While these two countries picked different but also similar paths, America’s founding in 1789 was substantially less liberal, reflecting the times. The American Constitution, made primarily for white landed men, soon transformed with hard-fought-for amendments to also reflect the rights of women and African Americans – essentially all citizens.
Yet, today, all three countries are united by a failure, of varying degrees, in national politics to successfully reflect a discourse of liberal constitutionalism of equal respect, tolerance and dignity that their constitutions committed to and their highest courts enforced. Part of the reason for this failure is the loss of a tradition of the charismatic lawyer-politician, like a Jawaharlal Nehru or Sardar Patel, who while adroit at the use of legal methodology to craft a unifying constitutional dispensation, were also adept politicians who could communicate and shape populist political discourse. Bruce Ackerman, Sterling Professor of Law and Political Science at Yale University, credited charismatic constitutionalists like Nehru with successful constitution-making in India.
With the end of Barack Obama’s term, America loses its rather popular community organising-law professor president, who was firmly committed to a progressive liberal agenda. But, the lack of a certain kind of constitutionalist-politician doesn’t entirely explain the steady degradation of constitutional liberalism as a national political ideology.
Some part of the blame must also be borne by lawyers and legal academics. We write and work exclusively in forums that are not accessed by the majorities of our peoples, in subscription-only legal journals or appellate courtrooms far away from people. Most legal scholars do not write in the popular press, especially in local language newspapers/media in India, which have a far greater reach than the English press. The language of Indian appellate courts is English and their judgements are rarely translated. Many lawyers and scholars never reach out to their people in any meaningfully accessible way – to discuss constitutionalism and the founding of our countries. This has enabled the terrain of the mainstream political discourse to be influenced largely by charismatic nationalists and other politicians who have little interest in constitutional values.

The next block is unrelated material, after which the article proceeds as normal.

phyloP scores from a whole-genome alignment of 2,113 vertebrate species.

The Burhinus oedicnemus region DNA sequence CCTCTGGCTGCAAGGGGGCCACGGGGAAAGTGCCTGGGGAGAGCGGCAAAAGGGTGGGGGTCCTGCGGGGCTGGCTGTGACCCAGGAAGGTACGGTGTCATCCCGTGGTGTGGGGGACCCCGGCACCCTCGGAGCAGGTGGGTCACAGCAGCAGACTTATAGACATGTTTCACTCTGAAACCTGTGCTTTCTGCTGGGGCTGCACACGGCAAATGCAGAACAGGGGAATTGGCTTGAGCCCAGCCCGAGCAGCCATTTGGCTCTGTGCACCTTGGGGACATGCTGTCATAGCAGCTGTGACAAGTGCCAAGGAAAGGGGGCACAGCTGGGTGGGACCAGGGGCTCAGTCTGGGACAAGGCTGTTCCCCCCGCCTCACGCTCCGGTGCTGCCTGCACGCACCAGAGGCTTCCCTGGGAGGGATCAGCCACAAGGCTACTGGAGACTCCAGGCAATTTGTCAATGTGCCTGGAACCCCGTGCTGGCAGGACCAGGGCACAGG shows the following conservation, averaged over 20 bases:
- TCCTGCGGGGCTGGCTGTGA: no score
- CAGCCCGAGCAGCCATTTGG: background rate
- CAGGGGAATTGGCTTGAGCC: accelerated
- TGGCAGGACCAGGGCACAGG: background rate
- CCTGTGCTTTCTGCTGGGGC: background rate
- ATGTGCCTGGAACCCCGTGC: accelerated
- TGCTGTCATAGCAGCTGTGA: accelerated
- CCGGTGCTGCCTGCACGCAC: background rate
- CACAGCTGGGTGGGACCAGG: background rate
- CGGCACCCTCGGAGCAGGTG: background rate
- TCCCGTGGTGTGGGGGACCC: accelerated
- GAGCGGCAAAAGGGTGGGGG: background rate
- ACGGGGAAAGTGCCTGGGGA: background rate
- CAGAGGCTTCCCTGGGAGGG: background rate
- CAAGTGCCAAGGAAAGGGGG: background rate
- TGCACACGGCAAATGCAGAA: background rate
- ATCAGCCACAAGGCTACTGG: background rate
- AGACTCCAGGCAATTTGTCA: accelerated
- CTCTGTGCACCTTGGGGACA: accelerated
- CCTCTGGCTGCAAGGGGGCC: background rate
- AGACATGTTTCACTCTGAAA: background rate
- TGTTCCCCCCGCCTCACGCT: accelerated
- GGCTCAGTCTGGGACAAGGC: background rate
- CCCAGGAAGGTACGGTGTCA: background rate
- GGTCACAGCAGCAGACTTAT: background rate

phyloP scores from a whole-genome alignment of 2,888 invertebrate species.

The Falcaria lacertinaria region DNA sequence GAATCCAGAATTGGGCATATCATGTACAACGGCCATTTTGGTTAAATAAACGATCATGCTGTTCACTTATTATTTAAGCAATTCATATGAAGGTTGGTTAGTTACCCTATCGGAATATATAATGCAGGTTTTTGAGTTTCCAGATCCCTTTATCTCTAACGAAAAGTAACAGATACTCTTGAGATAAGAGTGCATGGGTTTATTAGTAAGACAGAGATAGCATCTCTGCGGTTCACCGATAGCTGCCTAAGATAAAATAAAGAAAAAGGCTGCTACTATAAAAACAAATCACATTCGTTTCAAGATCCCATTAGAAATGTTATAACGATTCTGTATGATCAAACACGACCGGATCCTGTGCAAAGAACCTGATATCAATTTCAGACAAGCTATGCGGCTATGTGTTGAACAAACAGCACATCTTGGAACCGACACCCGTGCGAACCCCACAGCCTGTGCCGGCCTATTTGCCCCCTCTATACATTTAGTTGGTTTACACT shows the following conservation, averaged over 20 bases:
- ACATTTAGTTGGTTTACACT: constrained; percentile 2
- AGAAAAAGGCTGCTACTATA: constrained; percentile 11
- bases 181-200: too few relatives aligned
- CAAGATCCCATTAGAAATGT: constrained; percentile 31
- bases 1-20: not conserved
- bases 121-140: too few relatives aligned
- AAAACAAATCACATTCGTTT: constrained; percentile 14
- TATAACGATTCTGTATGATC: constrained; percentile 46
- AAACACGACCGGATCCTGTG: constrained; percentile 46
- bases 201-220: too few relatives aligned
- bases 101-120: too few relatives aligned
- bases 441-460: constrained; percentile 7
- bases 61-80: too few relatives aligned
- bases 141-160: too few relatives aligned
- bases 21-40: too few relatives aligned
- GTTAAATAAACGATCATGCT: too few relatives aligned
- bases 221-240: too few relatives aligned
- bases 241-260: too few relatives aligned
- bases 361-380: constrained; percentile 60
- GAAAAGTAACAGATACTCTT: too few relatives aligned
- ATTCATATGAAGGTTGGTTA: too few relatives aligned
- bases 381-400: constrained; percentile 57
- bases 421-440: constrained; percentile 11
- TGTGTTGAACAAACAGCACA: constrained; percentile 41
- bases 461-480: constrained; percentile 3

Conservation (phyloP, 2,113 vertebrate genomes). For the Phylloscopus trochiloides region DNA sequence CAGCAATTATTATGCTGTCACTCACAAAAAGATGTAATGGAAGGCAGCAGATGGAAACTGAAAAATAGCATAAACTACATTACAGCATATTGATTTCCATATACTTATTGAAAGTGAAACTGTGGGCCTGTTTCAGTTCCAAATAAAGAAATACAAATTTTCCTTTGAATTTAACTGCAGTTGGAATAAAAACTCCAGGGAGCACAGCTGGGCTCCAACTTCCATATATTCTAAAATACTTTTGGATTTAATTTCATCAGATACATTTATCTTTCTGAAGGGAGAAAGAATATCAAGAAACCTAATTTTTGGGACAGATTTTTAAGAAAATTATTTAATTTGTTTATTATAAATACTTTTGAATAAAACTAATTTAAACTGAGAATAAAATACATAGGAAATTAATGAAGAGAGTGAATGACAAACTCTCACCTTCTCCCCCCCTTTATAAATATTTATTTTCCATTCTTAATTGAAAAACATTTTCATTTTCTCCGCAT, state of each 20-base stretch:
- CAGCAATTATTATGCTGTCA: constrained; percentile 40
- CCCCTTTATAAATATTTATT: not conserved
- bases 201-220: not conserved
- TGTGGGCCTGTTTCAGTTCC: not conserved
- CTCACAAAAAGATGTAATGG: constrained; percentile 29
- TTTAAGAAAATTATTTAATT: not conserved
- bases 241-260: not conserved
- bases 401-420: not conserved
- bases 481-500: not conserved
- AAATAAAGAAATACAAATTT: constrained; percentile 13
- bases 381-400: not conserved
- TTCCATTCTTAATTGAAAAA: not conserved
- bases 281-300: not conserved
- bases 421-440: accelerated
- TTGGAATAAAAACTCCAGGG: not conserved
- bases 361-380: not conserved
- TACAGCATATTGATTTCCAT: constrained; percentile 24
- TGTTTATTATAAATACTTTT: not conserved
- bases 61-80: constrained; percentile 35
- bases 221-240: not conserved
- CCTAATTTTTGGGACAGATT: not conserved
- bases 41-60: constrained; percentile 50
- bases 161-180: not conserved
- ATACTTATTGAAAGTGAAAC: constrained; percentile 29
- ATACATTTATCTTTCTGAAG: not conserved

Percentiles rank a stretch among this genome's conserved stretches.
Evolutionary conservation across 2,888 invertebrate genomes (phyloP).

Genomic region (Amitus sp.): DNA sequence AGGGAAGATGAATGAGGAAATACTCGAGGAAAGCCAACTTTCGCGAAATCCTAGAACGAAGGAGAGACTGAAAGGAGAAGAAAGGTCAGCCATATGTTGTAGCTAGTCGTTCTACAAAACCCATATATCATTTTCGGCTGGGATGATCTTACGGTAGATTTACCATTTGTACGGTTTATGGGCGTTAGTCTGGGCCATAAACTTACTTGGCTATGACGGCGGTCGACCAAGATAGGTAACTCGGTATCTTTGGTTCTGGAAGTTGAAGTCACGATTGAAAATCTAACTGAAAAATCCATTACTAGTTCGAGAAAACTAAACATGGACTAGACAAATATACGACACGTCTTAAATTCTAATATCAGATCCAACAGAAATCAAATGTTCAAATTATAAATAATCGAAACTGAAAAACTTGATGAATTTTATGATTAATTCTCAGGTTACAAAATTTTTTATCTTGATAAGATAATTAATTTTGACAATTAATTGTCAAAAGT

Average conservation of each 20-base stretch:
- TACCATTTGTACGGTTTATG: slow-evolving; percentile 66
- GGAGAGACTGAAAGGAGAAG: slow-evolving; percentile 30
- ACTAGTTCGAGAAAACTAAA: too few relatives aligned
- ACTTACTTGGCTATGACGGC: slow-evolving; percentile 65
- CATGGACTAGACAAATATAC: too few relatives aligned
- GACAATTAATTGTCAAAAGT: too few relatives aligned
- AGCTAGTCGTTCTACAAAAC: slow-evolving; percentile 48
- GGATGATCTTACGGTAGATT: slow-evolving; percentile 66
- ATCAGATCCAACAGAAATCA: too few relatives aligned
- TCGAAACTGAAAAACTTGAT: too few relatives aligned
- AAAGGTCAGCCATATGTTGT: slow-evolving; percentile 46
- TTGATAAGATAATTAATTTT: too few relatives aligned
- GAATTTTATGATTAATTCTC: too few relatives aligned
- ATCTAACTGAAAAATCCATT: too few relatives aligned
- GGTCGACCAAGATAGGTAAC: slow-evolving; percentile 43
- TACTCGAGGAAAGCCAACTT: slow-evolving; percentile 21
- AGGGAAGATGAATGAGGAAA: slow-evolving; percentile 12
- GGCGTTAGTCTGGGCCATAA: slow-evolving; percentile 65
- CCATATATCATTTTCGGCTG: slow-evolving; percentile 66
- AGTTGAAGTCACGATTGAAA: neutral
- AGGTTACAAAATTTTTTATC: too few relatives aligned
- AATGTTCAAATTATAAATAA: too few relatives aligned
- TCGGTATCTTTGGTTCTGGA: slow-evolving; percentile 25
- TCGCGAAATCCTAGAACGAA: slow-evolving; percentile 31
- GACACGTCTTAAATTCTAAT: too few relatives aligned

This article will be published in time for India’s 68th Republic Day, observed rather surprisingly with a large military parade on January 26 every year. As India celebrates its Republic Day, one wonders at the irony of the constitutional republic that is India, imagined and founded by lawyers like Nehru, Patel, BR Ambedkar, C Rajagopalachari, Rajendra Prasad and BN Rau amongst others, rendering our constitutionalism increasingly irrelevant. For Germany and the United States, time will tell how their own liberal constitutionalists respond to the challenges of the politics of demonisation, misogyny and charismatic non-constitutionalists.
Menaka Guruswamy practices law in the Supreme Court of India, and is a fellow at the Wissenschaftskolleg zu Berlin for 2016-’17.